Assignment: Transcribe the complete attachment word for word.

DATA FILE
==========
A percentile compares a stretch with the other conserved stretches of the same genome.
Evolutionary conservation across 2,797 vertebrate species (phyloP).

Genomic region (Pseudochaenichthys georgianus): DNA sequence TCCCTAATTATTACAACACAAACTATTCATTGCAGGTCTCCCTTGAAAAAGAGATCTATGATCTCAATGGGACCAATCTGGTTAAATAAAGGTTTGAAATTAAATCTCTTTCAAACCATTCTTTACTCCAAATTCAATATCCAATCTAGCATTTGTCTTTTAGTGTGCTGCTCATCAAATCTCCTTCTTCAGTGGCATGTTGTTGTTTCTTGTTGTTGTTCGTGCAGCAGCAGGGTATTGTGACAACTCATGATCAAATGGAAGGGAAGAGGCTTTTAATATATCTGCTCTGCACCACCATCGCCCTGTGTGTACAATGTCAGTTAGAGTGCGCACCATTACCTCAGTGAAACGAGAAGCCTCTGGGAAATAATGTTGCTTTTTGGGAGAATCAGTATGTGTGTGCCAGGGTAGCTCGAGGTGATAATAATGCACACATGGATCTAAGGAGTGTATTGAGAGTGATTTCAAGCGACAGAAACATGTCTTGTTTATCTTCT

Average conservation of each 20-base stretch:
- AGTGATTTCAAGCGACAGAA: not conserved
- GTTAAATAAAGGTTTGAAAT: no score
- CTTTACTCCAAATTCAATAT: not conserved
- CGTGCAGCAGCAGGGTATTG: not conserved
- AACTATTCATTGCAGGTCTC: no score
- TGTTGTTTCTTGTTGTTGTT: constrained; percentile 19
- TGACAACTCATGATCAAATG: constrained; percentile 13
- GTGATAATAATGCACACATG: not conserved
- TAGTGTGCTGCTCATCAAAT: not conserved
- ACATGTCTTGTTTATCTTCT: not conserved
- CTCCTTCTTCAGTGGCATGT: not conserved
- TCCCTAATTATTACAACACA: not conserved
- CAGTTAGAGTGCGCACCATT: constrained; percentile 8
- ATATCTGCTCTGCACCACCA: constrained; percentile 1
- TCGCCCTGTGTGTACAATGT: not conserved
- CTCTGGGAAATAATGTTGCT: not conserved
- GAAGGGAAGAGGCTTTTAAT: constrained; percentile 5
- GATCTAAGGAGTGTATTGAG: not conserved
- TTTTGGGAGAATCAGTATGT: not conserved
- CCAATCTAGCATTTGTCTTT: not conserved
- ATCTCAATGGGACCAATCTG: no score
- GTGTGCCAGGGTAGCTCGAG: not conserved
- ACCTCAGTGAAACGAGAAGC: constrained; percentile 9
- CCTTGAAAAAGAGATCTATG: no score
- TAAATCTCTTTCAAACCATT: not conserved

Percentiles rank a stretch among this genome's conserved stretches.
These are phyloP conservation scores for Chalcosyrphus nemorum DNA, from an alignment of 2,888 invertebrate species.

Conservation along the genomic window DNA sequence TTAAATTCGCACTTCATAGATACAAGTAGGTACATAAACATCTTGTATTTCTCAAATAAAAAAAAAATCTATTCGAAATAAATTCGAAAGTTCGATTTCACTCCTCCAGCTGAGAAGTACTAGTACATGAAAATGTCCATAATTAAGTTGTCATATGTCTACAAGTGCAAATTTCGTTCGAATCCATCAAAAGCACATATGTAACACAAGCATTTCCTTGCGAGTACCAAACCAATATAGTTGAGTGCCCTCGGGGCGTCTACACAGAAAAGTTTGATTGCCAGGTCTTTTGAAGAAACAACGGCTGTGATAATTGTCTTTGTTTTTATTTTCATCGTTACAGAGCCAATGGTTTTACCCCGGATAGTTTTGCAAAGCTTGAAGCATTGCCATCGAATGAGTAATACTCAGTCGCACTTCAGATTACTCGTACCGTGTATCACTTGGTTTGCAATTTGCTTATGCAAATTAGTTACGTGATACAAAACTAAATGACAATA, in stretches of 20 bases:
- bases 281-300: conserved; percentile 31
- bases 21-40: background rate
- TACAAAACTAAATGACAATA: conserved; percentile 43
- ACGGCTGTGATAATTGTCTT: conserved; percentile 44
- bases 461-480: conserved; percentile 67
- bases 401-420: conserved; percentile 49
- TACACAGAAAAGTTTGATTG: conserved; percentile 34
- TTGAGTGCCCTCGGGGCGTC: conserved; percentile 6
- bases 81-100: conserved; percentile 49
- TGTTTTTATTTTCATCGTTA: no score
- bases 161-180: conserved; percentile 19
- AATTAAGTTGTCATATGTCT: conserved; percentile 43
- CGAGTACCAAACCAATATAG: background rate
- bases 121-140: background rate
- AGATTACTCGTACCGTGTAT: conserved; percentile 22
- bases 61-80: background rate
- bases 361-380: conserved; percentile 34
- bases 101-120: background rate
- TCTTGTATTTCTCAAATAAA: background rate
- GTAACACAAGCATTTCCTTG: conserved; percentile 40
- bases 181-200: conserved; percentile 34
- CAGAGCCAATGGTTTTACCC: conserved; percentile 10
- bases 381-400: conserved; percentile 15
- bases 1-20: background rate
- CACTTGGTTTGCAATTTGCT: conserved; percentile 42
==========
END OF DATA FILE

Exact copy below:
A percentile compares a stretch with the other conserved stretches of the same genome.
Evolutionary conservation across 2,797 vertebrate species (phyloP).

Genomic region (Pseudochaenichthys georgianus): DNA sequence TCCCTAATTATTACAACACAAACTATTCATTGCAGGTCTCCCTTGAAAAAGAGATCTATGATCTCAATGGGACCAATCTGGTTAAATAAAGGTTTGAAATTAAATCTCTTTCAAACCATTCTTTACTCCAAATTCAATATCCAATCTAGCATTTGTCTTTTAGTGTGCTGCTCATCAAATCTCCTTCTTCAGTGGCATGTTGTTGTTTCTTGTTGTTGTTCGTGCAGCAGCAGGGTATTGTGACAACTCATGATCAAATGGAAGGGAAGAGGCTTTTAATATATCTGCTCTGCACCACCATCGCCCTGTGTGTACAATGTCAGTTAGAGTGCGCACCATTACCTCAGTGAAACGAGAAGCCTCTGGGAAATAATGTTGCTTTTTGGGAGAATCAGTATGTGTGTGCCAGGGTAGCTCGAGGTGATAATAATGCACACATGGATCTAAGGAGTGTATTGAGAGTGATTTCAAGCGACAGAAACATGTCTTGTTTATCTTCT

Average conservation of each 20-base stretch:
- AGTGATTTCAAGCGACAGAA: not conserved
- GTTAAATAAAGGTTTGAAAT: no score
- CTTTACTCCAAATTCAATAT: not conserved
- CGTGCAGCAGCAGGGTATTG: not conserved
- AACTATTCATTGCAGGTCTC: no score
- TGTTGTTTCTTGTTGTTGTT: constrained; percentile 19
- TGACAACTCATGATCAAATG: constrained; percentile 13
- GTGATAATAATGCACACATG: not conserved
- TAGTGTGCTGCTCATCAAAT: not conserved
- ACATGTCTTGTTTATCTTCT: not conserved
- CTCCTTCTTCAGTGGCATGT: not conserved
- TCCCTAATTATTACAACACA: not conserved
- CAGTTAGAGTGCGCACCATT: constrained; percentile 8
- ATATCTGCTCTGCACCACCA: constrained; percentile 1
- TCGCCCTGTGTGTACAATGT: not conserved
- CTCTGGGAAATAATGTTGCT: not conserved
- GAAGGGAAGAGGCTTTTAAT: constrained; percentile 5
- GATCTAAGGAGTGTATTGAG: not conserved
- TTTTGGGAGAATCAGTATGT: not conserved
- CCAATCTAGCATTTGTCTTT: not conserved
- ATCTCAATGGGACCAATCTG: no score
- GTGTGCCAGGGTAGCTCGAG: not conserved
- ACCTCAGTGAAACGAGAAGC: constrained; percentile 9
- CCTTGAAAAAGAGATCTATG: no score
- TAAATCTCTTTCAAACCATT: not conserved

Percentiles rank a stretch among this genome's conserved stretches.
These are phyloP conservation scores for Chalcosyrphus nemorum DNA, from an alignment of 2,888 invertebrate species.

Conservation along the genomic window DNA sequence TTAAATTCGCACTTCATAGATACAAGTAGGTACATAAACATCTTGTATTTCTCAAATAAAAAAAAAATCTATTCGAAATAAATTCGAAAGTTCGATTTCACTCCTCCAGCTGAGAAGTACTAGTACATGAAAATGTCCATAATTAAGTTGTCATATGTCTACAAGTGCAAATTTCGTTCGAATCCATCAAAAGCACATATGTAACACAAGCATTTCCTTGCGAGTACCAAACCAATATAGTTGAGTGCCCTCGGGGCGTCTACACAGAAAAGTTTGATTGCCAGGTCTTTTGAAGAAACAACGGCTGTGATAATTGTCTTTGTTTTTATTTTCATCGTTACAGAGCCAATGGTTTTACCCCGGATAGTTTTGCAAAGCTTGAAGCATTGCCATCGAATGAGTAATACTCAGTCGCACTTCAGATTACTCGTACCGTGTATCACTTGGTTTGCAATTTGCTTATGCAAATTAGTTACGTGATACAAAACTAAATGACAATA, in stretches of 20 bases:
- bases 281-300: conserved; percentile 31
- bases 21-40: background rate
- TACAAAACTAAATGACAATA: conserved; percentile 43
- ACGGCTGTGATAATTGTCTT: conserved; percentile 44
- bases 461-480: conserved; percentile 67
- bases 401-420: conserved; percentile 49
- TACACAGAAAAGTTTGATTG: conserved; percentile 34
- TTGAGTGCCCTCGGGGCGTC: conserved; percentile 6
- bases 81-100: conserved; percentile 49
- TGTTTTTATTTTCATCGTTA: no score
- bases 161-180: conserved; percentile 19
- AATTAAGTTGTCATATGTCT: conserved; percentile 43
- CGAGTACCAAACCAATATAG: background rate
- bases 121-140: background rate
- AGATTACTCGTACCGTGTAT: conserved; percentile 22
- bases 61-80: background rate
- bases 361-380: conserved; percentile 34
- bases 101-120: background rate
- TCTTGTATTTCTCAAATAAA: background rate
- GTAACACAAGCATTTCCTTG: conserved; percentile 40
- bases 181-200: conserved; percentile 34
- CAGAGCCAATGGTTTTACCC: conserved; percentile 10
- bases 381-400: conserved; percentile 15
- bases 1-20: background rate
- CACTTGGTTTGCAATTTGCT: conserved; percentile 42